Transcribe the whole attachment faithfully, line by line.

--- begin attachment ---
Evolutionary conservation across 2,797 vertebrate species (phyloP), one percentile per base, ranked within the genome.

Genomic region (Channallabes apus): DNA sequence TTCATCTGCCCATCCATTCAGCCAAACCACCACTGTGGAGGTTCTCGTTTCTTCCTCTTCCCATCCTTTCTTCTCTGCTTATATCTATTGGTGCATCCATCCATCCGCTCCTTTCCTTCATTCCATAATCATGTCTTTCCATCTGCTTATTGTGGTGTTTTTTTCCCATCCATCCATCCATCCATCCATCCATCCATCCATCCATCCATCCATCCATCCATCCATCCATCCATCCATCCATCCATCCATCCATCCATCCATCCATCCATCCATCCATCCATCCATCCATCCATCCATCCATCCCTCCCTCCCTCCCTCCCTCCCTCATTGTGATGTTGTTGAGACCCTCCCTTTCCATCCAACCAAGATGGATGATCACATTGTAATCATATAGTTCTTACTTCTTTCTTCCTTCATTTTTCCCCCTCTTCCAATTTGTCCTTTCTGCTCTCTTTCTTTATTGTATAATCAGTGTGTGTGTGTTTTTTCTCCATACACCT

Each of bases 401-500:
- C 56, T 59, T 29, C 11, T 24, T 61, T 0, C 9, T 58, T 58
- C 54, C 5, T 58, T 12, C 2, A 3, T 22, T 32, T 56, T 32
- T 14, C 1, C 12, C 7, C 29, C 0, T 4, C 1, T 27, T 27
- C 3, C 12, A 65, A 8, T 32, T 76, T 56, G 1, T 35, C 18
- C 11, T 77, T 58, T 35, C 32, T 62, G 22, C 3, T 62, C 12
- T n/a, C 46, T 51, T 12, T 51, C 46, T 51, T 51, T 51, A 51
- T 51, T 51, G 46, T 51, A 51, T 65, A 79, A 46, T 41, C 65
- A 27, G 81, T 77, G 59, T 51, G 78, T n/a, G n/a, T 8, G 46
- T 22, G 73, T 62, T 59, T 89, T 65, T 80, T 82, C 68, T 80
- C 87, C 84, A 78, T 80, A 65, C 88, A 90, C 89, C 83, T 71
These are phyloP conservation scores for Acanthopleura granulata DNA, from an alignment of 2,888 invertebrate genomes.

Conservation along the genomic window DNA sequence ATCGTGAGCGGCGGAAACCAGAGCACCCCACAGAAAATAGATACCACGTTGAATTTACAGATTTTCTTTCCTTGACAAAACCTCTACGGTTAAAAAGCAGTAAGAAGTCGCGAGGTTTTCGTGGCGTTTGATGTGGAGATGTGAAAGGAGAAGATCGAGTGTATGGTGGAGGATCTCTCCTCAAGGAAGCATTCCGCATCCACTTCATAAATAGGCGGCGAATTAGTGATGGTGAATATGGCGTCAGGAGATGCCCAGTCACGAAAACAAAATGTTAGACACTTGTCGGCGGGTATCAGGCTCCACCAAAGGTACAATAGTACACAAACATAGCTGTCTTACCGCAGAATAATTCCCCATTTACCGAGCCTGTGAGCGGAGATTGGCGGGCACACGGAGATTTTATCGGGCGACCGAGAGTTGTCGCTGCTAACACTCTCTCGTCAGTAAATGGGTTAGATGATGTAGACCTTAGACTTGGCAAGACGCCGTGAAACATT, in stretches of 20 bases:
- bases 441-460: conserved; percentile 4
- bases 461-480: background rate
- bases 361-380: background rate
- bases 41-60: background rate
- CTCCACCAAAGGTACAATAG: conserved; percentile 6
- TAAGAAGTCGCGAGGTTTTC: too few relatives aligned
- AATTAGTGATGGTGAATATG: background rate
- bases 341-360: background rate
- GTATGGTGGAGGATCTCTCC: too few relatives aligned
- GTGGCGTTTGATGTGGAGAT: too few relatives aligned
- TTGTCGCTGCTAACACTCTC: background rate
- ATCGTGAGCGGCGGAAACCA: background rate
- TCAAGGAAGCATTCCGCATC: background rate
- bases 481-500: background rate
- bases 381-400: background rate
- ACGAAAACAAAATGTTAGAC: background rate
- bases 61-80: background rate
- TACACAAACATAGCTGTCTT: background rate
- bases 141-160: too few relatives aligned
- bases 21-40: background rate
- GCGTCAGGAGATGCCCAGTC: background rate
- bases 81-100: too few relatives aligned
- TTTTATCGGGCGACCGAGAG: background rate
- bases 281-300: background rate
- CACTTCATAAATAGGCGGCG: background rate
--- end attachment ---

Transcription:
Evolutionary conservation across 2,797 vertebrate species (phyloP), one percentile per base, ranked within the genome.

Genomic region (Channallabes apus): DNA sequence TTCATCTGCCCATCCATTCAGCCAAACCACCACTGTGGAGGTTCTCGTTTCTTCCTCTTCCCATCCTTTCTTCTCTGCTTATATCTATTGGTGCATCCATCCATCCGCTCCTTTCCTTCATTCCATAATCATGTCTTTCCATCTGCTTATTGTGGTGTTTTTTTCCCATCCATCCATCCATCCATCCATCCATCCATCCATCCATCCATCCATCCATCCATCCATCCATCCATCCATCCATCCATCCATCCATCCATCCATCCATCCATCCATCCATCCATCCATCCATCCATCCATCCATCCCTCCCTCCCTCCCTCCCTCCCTCATTGTGATGTTGTTGAGACCCTCCCTTTCCATCCAACCAAGATGGATGATCACATTGTAATCATATAGTTCTTACTTCTTTCTTCCTTCATTTTTCCCCCTCTTCCAATTTGTCCTTTCTGCTCTCTTTCTTTATTGTATAATCAGTGTGTGTGTGTTTTTTCTCCATACACCT

Each of bases 401-500:
- C 56, T 59, T 29, C 11, T 24, T 61, T 0, C 9, T 58, T 58
- C 54, C 5, T 58, T 12, C 2, A 3, T 22, T 32, T 56, T 32
- T 14, C 1, C 12, C 7, C 29, C 0, T 4, C 1, T 27, T 27
- C 3, C 12, A 65, A 8, T 32, T 76, T 56, G 1, T 35, C 18
- C 11, T 77, T 58, T 35, C 32, T 62, G 22, C 3, T 62, C 12
- T n/a, C 46, T 51, T 12, T 51, C 46, T 51, T 51, T 51, A 51
- T 51, T 51, G 46, T 51, A 51, T 65, A 79, A 46, T 41, C 65
- A 27, G 81, T 77, G 59, T 51, G 78, T n/a, G n/a, T 8, G 46
- T 22, G 73, T 62, T 59, T 89, T 65, T 80, T 82, C 68, T 80
- C 87, C 84, A 78, T 80, A 65, C 88, A 90, C 89, C 83, T 71
These are phyloP conservation scores for Acanthopleura granulata DNA, from an alignment of 2,888 invertebrate genomes.

Conservation along the genomic window DNA sequence ATCGTGAGCGGCGGAAACCAGAGCACCCCACAGAAAATAGATACCACGTTGAATTTACAGATTTTCTTTCCTTGACAAAACCTCTACGGTTAAAAAGCAGTAAGAAGTCGCGAGGTTTTCGTGGCGTTTGATGTGGAGATGTGAAAGGAGAAGATCGAGTGTATGGTGGAGGATCTCTCCTCAAGGAAGCATTCCGCATCCACTTCATAAATAGGCGGCGAATTAGTGATGGTGAATATGGCGTCAGGAGATGCCCAGTCACGAAAACAAAATGTTAGACACTTGTCGGCGGGTATCAGGCTCCACCAAAGGTACAATAGTACACAAACATAGCTGTCTTACCGCAGAATAATTCCCCATTTACCGAGCCTGTGAGCGGAGATTGGCGGGCACACGGAGATTTTATCGGGCGACCGAGAGTTGTCGCTGCTAACACTCTCTCGTCAGTAAATGGGTTAGATGATGTAGACCTTAGACTTGGCAAGACGCCGTGAAACATT, in stretches of 20 bases:
- bases 441-460: conserved; percentile 4
- bases 461-480: background rate
- bases 361-380: background rate
- bases 41-60: background rate
- CTCCACCAAAGGTACAATAG: conserved; percentile 6
- TAAGAAGTCGCGAGGTTTTC: too few relatives aligned
- AATTAGTGATGGTGAATATG: background rate
- bases 341-360: background rate
- GTATGGTGGAGGATCTCTCC: too few relatives aligned
- GTGGCGTTTGATGTGGAGAT: too few relatives aligned
- TTGTCGCTGCTAACACTCTC: background rate
- ATCGTGAGCGGCGGAAACCA: background rate
- TCAAGGAAGCATTCCGCATC: background rate
- bases 481-500: background rate
- bases 381-400: background rate
- ACGAAAACAAAATGTTAGAC: background rate
- bases 61-80: background rate
- TACACAAACATAGCTGTCTT: background rate
- bases 141-160: too few relatives aligned
- bases 21-40: background rate
- GCGTCAGGAGATGCCCAGTC: background rate
- bases 81-100: too few relatives aligned
- TTTTATCGGGCGACCGAGAG: background rate
- bases 281-300: background rate
- CACTTCATAAATAGGCGGCG: background rate